Friday, February 09, 2007

Toy guns (airsoft guns) shouldn't look like real guns

The last thing St. Paul and its police officers need is a supply of realistic-looking toy guns. But last year, 125 of the 690 guns confiscated by police were replica or toy guns. Many of these are new-generation, BB-type guns known as 'airsoft'' guns. Too many of them are dead ringers for Glocks and Smith & Wessons and other real firearms.
If police can't immediately tell the difference, the toy could trigger a tragedy. St. Paul's plan to close a legal loophole and prohibit these replica weapons from being carried in public is an act of wisdom. What is also needed is a heavy dose of common sense. We should support our police by keeping these replicas out of any situation where they could cause trouble, and by making sure children do not carry them out of the home.
St. Paul Mayor Chris Coleman and Council Member Lee Helgen unveiled an ordinance Monday that would prohibit the possession of these "non-lethal firearms'' in public places. They appeared at a news conference with 21 weapons lined up on a conference room table. Distinguishing the four that were real from the 17 that were toys was very difficult, even in a room with good lighting.
Imagine being the police officer who has to make that decision at night on a street corner or during a traffic stop. "There is no way to distinguish what's real from what's not real,'' said assistant police chief Thomas Smith.
According to Gabe Stitzel, president of the Minnesota Airsoft Association, the realism of the replicas is what attracts those who use the guns in paintball-type gaming. Stitzel supports the intent of the ordinance, saying, "People who are using these irresponsibly, getting airsoft replicas out of their hands is important.''
Coleman and Helgen said the prevalence of these guns has become a serious problem in the city, and they are being used to intimidate people and to commit crimes. While state law already allows prosecution for using a toy gun in the commission of a robbery or other crime, there is no prohibition against carrying this type of replica in public. The ordinance would make it a misdemeanor. Helgen said airsoft guns could still be transported to gaming events in safe containers.
Super-soaker aficionados need not panic. The ordinance would not cover replicas that are immediately recognizable as toys, including those painted in bright colors, those made of transparent materials and those with long blaze-orange extensions at the muzzle end.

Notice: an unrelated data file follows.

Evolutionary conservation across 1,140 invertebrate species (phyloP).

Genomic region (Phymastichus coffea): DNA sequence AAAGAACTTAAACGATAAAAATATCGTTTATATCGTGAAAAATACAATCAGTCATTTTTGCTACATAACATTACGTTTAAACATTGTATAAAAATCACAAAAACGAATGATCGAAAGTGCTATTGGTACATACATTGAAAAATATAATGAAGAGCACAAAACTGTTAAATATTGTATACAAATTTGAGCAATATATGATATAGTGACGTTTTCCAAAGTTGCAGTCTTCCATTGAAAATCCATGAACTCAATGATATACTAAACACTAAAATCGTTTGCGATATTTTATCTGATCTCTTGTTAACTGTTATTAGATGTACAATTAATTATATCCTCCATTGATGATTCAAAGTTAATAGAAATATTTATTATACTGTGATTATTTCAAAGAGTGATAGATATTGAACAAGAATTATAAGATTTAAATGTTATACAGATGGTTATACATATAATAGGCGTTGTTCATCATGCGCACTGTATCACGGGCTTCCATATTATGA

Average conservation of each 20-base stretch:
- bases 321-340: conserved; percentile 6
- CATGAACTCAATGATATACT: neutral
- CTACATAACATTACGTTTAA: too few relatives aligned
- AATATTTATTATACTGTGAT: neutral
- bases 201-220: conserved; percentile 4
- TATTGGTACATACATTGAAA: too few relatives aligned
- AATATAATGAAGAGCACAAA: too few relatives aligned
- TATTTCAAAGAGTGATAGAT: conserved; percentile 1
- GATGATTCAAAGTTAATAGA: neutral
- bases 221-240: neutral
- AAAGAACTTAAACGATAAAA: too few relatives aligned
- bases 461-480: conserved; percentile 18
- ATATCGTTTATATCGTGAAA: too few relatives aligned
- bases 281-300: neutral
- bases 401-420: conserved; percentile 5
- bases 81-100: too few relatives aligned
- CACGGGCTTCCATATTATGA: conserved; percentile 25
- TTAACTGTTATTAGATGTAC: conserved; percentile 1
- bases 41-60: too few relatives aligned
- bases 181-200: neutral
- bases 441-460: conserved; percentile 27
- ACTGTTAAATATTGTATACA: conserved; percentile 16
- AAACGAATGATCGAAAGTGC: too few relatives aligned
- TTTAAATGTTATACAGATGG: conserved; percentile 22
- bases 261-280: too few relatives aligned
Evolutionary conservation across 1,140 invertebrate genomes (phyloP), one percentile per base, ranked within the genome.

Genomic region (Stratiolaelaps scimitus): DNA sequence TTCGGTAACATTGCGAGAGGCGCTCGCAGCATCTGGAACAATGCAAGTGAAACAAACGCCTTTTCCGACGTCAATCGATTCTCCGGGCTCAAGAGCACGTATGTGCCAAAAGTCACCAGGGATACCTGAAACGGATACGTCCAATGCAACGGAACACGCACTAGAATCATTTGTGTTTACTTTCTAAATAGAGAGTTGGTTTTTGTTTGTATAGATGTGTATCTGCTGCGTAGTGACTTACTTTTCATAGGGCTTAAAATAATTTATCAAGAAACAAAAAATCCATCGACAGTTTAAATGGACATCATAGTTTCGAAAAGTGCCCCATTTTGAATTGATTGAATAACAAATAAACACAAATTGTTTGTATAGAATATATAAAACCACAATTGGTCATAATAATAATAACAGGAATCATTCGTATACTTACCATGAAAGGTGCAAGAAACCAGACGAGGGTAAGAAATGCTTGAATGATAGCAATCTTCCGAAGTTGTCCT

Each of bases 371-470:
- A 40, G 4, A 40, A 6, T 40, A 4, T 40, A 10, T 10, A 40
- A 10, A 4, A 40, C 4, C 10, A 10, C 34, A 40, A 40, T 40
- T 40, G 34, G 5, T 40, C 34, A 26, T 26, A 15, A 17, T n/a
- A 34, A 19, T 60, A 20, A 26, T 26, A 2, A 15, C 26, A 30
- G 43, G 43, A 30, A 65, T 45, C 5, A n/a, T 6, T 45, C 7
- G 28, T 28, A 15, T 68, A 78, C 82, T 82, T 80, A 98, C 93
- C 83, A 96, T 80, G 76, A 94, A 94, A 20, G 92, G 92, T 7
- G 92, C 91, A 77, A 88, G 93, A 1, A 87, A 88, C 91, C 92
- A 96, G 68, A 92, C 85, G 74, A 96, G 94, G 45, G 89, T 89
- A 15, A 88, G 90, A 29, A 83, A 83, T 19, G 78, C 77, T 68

We appreciate the announcement by St. Paul-based Gander Mountain Co. to pull real-looking replicas from its shelves and sell only airsoft guns that are "obviously and unmistakably toys.'' Coleman said he will be asking other city retailers to take the same step.
At a time when cities struggle with gun violence, particularly among teen-agers, young people should not be walking about with toys that look like the real thing. Adults have a role to play in making sure that no one in our care does this. It's common sense. And, soon in St. Paul, we hope, it will be the law.

Tuesday, February 06, 2007

Judge: Airsoft gun is a weapon

Feb 6, 2007 — It came down to the phrase almost everyone has heard at least once in their lifetime.
It could shoot your eye out.
An AirSoft gun might not be able to cause that much physical damage, but Judge John S. Kennedy determined Monday that the plastic BB-shooting airsoft guns, designed to be safer than traditional metal projectile BB and pellet guns, are capable of causing serious bodily injury - at least to the eye.
Kennedy had tabled an offered plea last week by 19-year-old Andrew Vaughn Pierson, who appeared in York County Common Pleas Court on charges of bringing a weapon onto school property, a first-degree misdemeanor, and summary disorderly conduct.
Pierson was 18 when he was charged after witnesses saw him with what was later determined to be an AirSoft gun at Red Land High School on Oct. 6.
After learning in court last week the "weapon" was an AirSoft gun, Kennedy - who said his son also owns a similar gun - questioned whether it qualified as a weapon according to the Pennsylvania Crimes Code.
Weapons listed under the weapon on school property statute include firearms of any type, instruments capable of cutting, nun-chucks and any "implement capable of inflicting serious bodily injury."
Serious bodily injury, according to the law, is anything "which creates a substantial risk of death or which causes serious, permanent disfigurement or a protracted loss or impairment of the function of any bodily member or organ."
In January 2004, York County Judge John C. Uhler, ruling in a juvenile case, determined paintball guns met the definition of weapon according to the school property charge if used in other than the intended controlled purpose. Uhler specifically addressed the action of shooting at someone who was not wearing eye protection, Kennedy said Monday.
Uhler's ruling was affirmed by the Pennsylvania Superior Court in December 2004 with the caveat that possession of a paintball gun that is used legally is not a crime.
Kennedy, relying on Uhler's ruling, determined Monday that AirSoft guns are "capable" of inflicting an eye injury that would meet the required definition of serious bodily injury.
Pierson chose not to challenge Kennedy's position and pleaded guilty to the charges, his public defender, Jeffrey Rowe, said. Pierson was sentenced to 130 days to 23 months in York County Prison.